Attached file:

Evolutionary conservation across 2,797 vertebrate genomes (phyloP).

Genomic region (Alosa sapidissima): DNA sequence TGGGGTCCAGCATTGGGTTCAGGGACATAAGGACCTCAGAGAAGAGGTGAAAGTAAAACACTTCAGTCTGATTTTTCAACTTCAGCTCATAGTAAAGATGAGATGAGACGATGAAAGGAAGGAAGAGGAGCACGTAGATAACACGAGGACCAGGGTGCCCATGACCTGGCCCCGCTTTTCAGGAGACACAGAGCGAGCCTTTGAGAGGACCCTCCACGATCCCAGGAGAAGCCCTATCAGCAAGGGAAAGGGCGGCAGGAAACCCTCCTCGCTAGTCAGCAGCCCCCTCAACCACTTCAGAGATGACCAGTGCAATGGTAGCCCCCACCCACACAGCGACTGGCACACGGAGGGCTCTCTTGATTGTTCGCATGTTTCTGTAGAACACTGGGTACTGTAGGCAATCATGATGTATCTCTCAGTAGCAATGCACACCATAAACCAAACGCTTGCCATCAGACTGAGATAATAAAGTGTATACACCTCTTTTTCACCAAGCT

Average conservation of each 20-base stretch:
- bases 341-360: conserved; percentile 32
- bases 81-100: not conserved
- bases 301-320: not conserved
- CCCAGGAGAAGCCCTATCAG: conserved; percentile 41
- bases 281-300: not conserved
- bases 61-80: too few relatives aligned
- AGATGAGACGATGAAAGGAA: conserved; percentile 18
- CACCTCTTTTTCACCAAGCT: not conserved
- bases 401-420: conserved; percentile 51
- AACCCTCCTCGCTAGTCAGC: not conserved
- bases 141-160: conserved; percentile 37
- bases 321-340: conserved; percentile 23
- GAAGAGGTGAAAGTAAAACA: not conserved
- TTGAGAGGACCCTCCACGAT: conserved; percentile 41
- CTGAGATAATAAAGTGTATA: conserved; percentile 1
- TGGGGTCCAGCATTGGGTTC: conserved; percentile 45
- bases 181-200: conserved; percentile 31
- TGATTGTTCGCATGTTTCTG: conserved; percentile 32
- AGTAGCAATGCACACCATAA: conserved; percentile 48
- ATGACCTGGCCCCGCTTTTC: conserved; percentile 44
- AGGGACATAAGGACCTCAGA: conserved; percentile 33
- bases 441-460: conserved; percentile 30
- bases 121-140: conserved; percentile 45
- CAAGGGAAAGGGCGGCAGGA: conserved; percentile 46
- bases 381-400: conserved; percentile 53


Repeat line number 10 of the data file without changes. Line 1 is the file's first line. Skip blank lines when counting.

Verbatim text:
- AGATGAGACGATGAAAGGAA: conserved; percentile 18